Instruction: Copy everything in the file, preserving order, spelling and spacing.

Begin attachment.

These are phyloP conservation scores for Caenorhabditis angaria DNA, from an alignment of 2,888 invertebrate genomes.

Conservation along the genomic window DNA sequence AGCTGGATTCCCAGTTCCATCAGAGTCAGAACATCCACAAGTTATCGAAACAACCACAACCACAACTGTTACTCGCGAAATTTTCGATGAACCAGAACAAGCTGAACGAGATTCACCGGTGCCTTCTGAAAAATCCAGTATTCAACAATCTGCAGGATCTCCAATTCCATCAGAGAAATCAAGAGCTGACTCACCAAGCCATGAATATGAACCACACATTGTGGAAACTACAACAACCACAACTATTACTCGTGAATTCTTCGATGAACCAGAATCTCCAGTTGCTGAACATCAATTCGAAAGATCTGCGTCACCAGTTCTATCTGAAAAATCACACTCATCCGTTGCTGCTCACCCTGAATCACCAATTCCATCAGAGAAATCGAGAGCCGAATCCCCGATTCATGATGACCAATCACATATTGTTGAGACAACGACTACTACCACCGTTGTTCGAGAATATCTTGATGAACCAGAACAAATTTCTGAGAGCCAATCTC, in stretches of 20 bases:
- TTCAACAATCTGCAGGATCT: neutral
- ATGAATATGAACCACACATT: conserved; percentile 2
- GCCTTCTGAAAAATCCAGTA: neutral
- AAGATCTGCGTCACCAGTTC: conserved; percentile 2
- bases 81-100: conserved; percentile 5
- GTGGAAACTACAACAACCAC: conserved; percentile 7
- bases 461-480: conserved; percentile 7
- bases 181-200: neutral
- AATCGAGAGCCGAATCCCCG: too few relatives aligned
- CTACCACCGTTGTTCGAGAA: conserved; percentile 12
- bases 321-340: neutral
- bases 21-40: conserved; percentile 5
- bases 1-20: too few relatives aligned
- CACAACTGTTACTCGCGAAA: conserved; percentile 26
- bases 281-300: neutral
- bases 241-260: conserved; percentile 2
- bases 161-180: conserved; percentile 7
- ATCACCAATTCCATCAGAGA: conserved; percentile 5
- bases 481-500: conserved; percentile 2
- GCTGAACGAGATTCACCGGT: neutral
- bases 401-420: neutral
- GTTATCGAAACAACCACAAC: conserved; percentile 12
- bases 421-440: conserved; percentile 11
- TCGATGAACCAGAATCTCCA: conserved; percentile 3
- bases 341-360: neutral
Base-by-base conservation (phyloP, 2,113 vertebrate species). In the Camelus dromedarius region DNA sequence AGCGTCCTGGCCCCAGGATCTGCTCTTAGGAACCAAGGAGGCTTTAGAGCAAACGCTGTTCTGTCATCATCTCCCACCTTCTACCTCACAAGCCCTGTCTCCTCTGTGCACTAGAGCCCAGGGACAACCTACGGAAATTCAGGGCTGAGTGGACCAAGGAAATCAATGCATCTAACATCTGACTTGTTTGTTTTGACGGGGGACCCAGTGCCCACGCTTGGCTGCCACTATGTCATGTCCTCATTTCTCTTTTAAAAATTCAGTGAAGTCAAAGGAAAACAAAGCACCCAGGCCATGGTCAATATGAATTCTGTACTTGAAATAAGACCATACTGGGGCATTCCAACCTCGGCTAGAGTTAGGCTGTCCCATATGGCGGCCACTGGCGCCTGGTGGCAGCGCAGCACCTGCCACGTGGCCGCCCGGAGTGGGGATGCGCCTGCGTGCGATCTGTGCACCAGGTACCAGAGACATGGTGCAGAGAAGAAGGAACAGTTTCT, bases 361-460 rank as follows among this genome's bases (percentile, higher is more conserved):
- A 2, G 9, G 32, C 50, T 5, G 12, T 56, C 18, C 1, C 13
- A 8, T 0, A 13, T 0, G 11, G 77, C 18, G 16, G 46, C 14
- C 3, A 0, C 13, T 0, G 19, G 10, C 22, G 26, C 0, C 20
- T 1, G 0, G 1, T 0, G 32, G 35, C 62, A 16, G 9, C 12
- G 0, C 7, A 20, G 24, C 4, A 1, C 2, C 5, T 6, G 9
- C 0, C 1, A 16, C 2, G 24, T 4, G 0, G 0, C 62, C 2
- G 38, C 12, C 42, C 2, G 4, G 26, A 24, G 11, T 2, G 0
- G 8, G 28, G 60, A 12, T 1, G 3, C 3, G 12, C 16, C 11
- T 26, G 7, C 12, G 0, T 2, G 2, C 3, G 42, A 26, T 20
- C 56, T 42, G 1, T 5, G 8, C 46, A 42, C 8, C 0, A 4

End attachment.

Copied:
These are phyloP conservation scores for Caenorhabditis angaria DNA, from an alignment of 2,888 invertebrate genomes.

Conservation along the genomic window DNA sequence AGCTGGATTCCCAGTTCCATCAGAGTCAGAACATCCACAAGTTATCGAAACAACCACAACCACAACTGTTACTCGCGAAATTTTCGATGAACCAGAACAAGCTGAACGAGATTCACCGGTGCCTTCTGAAAAATCCAGTATTCAACAATCTGCAGGATCTCCAATTCCATCAGAGAAATCAAGAGCTGACTCACCAAGCCATGAATATGAACCACACATTGTGGAAACTACAACAACCACAACTATTACTCGTGAATTCTTCGATGAACCAGAATCTCCAGTTGCTGAACATCAATTCGAAAGATCTGCGTCACCAGTTCTATCTGAAAAATCACACTCATCCGTTGCTGCTCACCCTGAATCACCAATTCCATCAGAGAAATCGAGAGCCGAATCCCCGATTCATGATGACCAATCACATATTGTTGAGACAACGACTACTACCACCGTTGTTCGAGAATATCTTGATGAACCAGAACAAATTTCTGAGAGCCAATCTC, in stretches of 20 bases:
- TTCAACAATCTGCAGGATCT: neutral
- ATGAATATGAACCACACATT: conserved; percentile 2
- GCCTTCTGAAAAATCCAGTA: neutral
- AAGATCTGCGTCACCAGTTC: conserved; percentile 2
- bases 81-100: conserved; percentile 5
- GTGGAAACTACAACAACCAC: conserved; percentile 7
- bases 461-480: conserved; percentile 7
- bases 181-200: neutral
- AATCGAGAGCCGAATCCCCG: too few relatives aligned
- CTACCACCGTTGTTCGAGAA: conserved; percentile 12
- bases 321-340: neutral
- bases 21-40: conserved; percentile 5
- bases 1-20: too few relatives aligned
- CACAACTGTTACTCGCGAAA: conserved; percentile 26
- bases 281-300: neutral
- bases 241-260: conserved; percentile 2
- bases 161-180: conserved; percentile 7
- ATCACCAATTCCATCAGAGA: conserved; percentile 5
- bases 481-500: conserved; percentile 2
- GCTGAACGAGATTCACCGGT: neutral
- bases 401-420: neutral
- GTTATCGAAACAACCACAAC: conserved; percentile 12
- bases 421-440: conserved; percentile 11
- TCGATGAACCAGAATCTCCA: conserved; percentile 3
- bases 341-360: neutral
Base-by-base conservation (phyloP, 2,113 vertebrate species). In the Camelus dromedarius region DNA sequence AGCGTCCTGGCCCCAGGATCTGCTCTTAGGAACCAAGGAGGCTTTAGAGCAAACGCTGTTCTGTCATCATCTCCCACCTTCTACCTCACAAGCCCTGTCTCCTCTGTGCACTAGAGCCCAGGGACAACCTACGGAAATTCAGGGCTGAGTGGACCAAGGAAATCAATGCATCTAACATCTGACTTGTTTGTTTTGACGGGGGACCCAGTGCCCACGCTTGGCTGCCACTATGTCATGTCCTCATTTCTCTTTTAAAAATTCAGTGAAGTCAAAGGAAAACAAAGCACCCAGGCCATGGTCAATATGAATTCTGTACTTGAAATAAGACCATACTGGGGCATTCCAACCTCGGCTAGAGTTAGGCTGTCCCATATGGCGGCCACTGGCGCCTGGTGGCAGCGCAGCACCTGCCACGTGGCCGCCCGGAGTGGGGATGCGCCTGCGTGCGATCTGTGCACCAGGTACCAGAGACATGGTGCAGAGAAGAAGGAACAGTTTCT, bases 361-460 rank as follows among this genome's bases (percentile, higher is more conserved):
- A 2, G 9, G 32, C 50, T 5, G 12, T 56, C 18, C 1, C 13
- A 8, T 0, A 13, T 0, G 11, G 77, C 18, G 16, G 46, C 14
- C 3, A 0, C 13, T 0, G 19, G 10, C 22, G 26, C 0, C 20
- T 1, G 0, G 1, T 0, G 32, G 35, C 62, A 16, G 9, C 12
- G 0, C 7, A 20, G 24, C 4, A 1, C 2, C 5, T 6, G 9
- C 0, C 1, A 16, C 2, G 24, T 4, G 0, G 0, C 62, C 2
- G 38, C 12, C 42, C 2, G 4, G 26, A 24, G 11, T 2, G 0
- G 8, G 28, G 60, A 12, T 1, G 3, C 3, G 12, C 16, C 11
- T 26, G 7, C 12, G 0, T 2, G 2, C 3, G 42, A 26, T 20
- C 56, T 42, G 1, T 5, G 8, C 46, A 42, C 8, C 0, A 4